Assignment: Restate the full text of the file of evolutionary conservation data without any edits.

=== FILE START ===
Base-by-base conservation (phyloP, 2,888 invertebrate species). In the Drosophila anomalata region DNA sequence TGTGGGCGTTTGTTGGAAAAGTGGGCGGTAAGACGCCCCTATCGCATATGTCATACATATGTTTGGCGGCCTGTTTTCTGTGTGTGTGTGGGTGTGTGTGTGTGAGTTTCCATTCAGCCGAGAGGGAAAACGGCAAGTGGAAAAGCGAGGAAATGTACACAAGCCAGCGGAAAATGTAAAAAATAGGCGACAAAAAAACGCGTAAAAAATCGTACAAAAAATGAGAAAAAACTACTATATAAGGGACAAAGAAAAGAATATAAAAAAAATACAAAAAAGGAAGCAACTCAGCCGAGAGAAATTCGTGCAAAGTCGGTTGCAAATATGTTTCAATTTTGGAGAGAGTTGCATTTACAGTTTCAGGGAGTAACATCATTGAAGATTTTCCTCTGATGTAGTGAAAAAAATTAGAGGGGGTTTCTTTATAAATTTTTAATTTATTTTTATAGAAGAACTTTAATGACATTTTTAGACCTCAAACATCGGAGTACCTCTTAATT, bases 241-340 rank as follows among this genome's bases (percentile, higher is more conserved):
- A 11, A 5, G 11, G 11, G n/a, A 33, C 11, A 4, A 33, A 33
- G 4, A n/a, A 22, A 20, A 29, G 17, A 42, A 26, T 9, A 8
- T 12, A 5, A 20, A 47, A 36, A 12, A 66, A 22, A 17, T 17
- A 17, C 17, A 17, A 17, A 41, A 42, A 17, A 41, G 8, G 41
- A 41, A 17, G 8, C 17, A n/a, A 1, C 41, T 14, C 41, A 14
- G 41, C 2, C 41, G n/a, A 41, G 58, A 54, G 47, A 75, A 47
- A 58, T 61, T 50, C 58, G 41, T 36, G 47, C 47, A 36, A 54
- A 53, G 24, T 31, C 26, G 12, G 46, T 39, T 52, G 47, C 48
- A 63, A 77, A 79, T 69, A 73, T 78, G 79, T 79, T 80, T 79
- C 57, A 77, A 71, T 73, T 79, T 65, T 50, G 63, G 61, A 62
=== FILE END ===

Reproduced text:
Base-by-base conservation (phyloP, 2,888 invertebrate species). In the Drosophila anomalata region DNA sequence TGTGGGCGTTTGTTGGAAAAGTGGGCGGTAAGACGCCCCTATCGCATATGTCATACATATGTTTGGCGGCCTGTTTTCTGTGTGTGTGTGGGTGTGTGTGTGTGAGTTTCCATTCAGCCGAGAGGGAAAACGGCAAGTGGAAAAGCGAGGAAATGTACACAAGCCAGCGGAAAATGTAAAAAATAGGCGACAAAAAAACGCGTAAAAAATCGTACAAAAAATGAGAAAAAACTACTATATAAGGGACAAAGAAAAGAATATAAAAAAAATACAAAAAAGGAAGCAACTCAGCCGAGAGAAATTCGTGCAAAGTCGGTTGCAAATATGTTTCAATTTTGGAGAGAGTTGCATTTACAGTTTCAGGGAGTAACATCATTGAAGATTTTCCTCTGATGTAGTGAAAAAAATTAGAGGGGGTTTCTTTATAAATTTTTAATTTATTTTTATAGAAGAACTTTAATGACATTTTTAGACCTCAAACATCGGAGTACCTCTTAATT, bases 241-340 rank as follows among this genome's bases (percentile, higher is more conserved):
- A 11, A 5, G 11, G 11, G n/a, A 33, C 11, A 4, A 33, A 33
- G 4, A n/a, A 22, A 20, A 29, G 17, A 42, A 26, T 9, A 8
- T 12, A 5, A 20, A 47, A 36, A 12, A 66, A 22, A 17, T 17
- A 17, C 17, A 17, A 17, A 41, A 42, A 17, A 41, G 8, G 41
- A 41, A 17, G 8, C 17, A n/a, A 1, C 41, T 14, C 41, A 14
- G 41, C 2, C 41, G n/a, A 41, G 58, A 54, G 47, A 75, A 47
- A 58, T 61, T 50, C 58, G 41, T 36, G 47, C 47, A 36, A 54
- A 53, G 24, T 31, C 26, G 12, G 46, T 39, T 52, G 47, C 48
- A 63, A 77, A 79, T 69, A 73, T 78, G 79, T 79, T 80, T 79
- C 57, A 77, A 71, T 73, T 79, T 65, T 50, G 63, G 61, A 62